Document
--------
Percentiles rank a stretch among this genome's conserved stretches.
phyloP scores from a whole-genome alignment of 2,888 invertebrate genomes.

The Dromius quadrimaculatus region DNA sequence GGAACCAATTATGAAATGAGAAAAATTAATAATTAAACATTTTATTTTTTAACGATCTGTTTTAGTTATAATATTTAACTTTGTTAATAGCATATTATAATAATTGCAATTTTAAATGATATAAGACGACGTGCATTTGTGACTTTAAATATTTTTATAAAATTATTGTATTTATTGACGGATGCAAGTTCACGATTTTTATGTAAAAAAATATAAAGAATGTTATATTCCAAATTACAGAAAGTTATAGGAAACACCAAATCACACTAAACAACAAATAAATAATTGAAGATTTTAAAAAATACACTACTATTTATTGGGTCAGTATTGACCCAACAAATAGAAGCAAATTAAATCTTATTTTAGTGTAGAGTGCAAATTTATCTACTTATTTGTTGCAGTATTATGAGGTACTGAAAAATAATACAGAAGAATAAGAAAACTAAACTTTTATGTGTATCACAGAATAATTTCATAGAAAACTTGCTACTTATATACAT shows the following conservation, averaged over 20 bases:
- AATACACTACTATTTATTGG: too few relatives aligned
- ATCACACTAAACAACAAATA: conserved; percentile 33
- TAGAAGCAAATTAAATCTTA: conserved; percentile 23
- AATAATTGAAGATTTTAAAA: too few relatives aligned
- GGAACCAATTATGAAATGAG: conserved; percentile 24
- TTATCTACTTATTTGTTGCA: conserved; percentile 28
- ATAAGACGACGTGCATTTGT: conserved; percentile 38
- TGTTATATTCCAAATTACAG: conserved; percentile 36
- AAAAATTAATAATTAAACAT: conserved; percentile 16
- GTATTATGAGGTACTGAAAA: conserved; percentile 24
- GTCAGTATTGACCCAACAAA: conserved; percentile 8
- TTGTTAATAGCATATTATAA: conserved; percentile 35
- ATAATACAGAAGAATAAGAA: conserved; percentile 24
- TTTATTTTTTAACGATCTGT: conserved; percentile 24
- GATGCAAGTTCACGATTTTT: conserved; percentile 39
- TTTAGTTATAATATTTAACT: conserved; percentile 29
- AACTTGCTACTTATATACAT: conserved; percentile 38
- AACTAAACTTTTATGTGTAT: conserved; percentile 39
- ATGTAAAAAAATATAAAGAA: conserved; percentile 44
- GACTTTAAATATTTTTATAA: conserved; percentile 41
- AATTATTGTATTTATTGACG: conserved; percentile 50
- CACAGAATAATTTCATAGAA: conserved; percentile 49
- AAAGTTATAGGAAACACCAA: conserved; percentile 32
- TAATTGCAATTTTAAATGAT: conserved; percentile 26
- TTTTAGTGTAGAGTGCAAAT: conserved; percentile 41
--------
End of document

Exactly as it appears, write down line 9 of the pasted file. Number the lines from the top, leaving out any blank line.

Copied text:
- TTATCTACTTATTTGTTGCA: conserved; percentile 28